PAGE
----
REVIEW: It Comes at Night

11 06 2017

In his stunning debut feature, “Krisha,” writer/director Trey Edward Shults wowed right out of the gate by showcasing an impressive mastery of emotional ranges in the service of depicting the turbulent mental state of the eponymous character. His follow-up, “It Comes at Night,” takes a more restrained approach. Shults sticks mostly to the tense dread of the taut thriller with the occasional hallucinatory jolt of horror.

It’s hard to deny the impressive grasp of film technique Shults wields. Yet it’s also easy to wish he had a greater narrative, world or characters in which to invest the techniques.

“It Comes at Night” operates from a more contemporary update of Jean-Paul Sartre’s famous maxim: the apocalypse is other people. In an abandoned wooden shack, well-armed patriarch Paul (Joel Edgerton) defends his wife Sarah (Carmen Ejogo) and teen son Travis (Kelvin Harrison Jr.) from a never identified force that seems to turn humans into zombies. All that separates them from the outside world is a single, padlocked blood red door. That’s not the point, nor does that seem to be the “it” to which the title refers.

More than anything, “it” seems to be the fear of others – specifically, the young couple Will and Kim (Christopher Abbott and Riley Keough) with a small child who stumble upon their house by chance. They seek food and shelter, which Paul reluctantly and provisionally agrees to provide. Suspicion under these circumstances is natural, of course, but the host family – Paul especially – treats their every move with skepticism.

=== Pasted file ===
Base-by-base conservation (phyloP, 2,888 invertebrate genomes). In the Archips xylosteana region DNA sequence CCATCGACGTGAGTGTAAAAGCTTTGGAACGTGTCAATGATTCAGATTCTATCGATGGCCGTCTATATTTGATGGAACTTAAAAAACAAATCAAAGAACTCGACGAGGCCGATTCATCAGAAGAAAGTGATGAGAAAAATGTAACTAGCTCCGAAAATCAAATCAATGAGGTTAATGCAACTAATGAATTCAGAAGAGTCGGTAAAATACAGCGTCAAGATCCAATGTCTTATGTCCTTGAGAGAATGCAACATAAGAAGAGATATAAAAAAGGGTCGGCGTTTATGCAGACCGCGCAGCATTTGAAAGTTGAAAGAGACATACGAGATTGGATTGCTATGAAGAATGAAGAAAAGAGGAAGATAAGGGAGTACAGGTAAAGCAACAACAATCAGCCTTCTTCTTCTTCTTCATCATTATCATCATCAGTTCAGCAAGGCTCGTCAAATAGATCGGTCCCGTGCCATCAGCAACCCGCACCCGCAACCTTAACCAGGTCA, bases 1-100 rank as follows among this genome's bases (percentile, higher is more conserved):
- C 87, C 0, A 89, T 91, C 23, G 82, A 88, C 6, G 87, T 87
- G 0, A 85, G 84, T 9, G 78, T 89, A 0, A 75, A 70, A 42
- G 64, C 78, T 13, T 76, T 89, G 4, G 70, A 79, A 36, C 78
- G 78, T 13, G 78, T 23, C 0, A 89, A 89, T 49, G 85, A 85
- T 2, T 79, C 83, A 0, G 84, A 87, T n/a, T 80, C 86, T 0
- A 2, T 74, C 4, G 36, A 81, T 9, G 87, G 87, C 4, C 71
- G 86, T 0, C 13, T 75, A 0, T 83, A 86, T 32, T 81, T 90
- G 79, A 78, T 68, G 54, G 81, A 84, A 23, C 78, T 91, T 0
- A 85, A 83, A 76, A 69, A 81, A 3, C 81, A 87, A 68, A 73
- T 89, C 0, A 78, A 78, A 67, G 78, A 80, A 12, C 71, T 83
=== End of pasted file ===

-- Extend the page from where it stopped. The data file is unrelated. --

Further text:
Perhaps these attitudes would make more sense if the characters were better defined –  not necessarily with flashbacks, but at least with hints of the past traumas that formed them – or the world were more fully fleshed out. What, for example, would lead Paul to shoot a man by the side of the road at will without stopping to gather any information from him? Shults opts for omnipresent ambiguity, which leaves us no foothold but the film’s ideology.

That worldview is a brutally nihilistic one, a reduction of all conflict in life to us vs. them. It’s total warfare in “It Comes at Night,” where personal survival means the enemy must face annihilation. I am open to considering viewpoints different from my own, yet the degree to which Shults condones these choices – and, dare I even say, exonerates them in the chilling final shot – left me feeling quite uneasy. Shults’ vague sketches of everything within the film make his cynicism feel unearned. This might be the best Steve Bannon production he didn’t finance. C+





REVIEW: Loving

21 11 2016

I’m of the mindset that historical dramas and social issues pieces, often derided as self-important and grandiose, are getting better. Films like “Spotlight,” “Selma” and “12 Years a Slave” have dramatized America’s past with unflinching honesty and aesthetic rigor. Yet there is still a straw man of the prestige picture that looms in the critical imagination, and Jeff Nichols’ “Loving” seems to exist in stark contrast to this imagined bundle of clichés.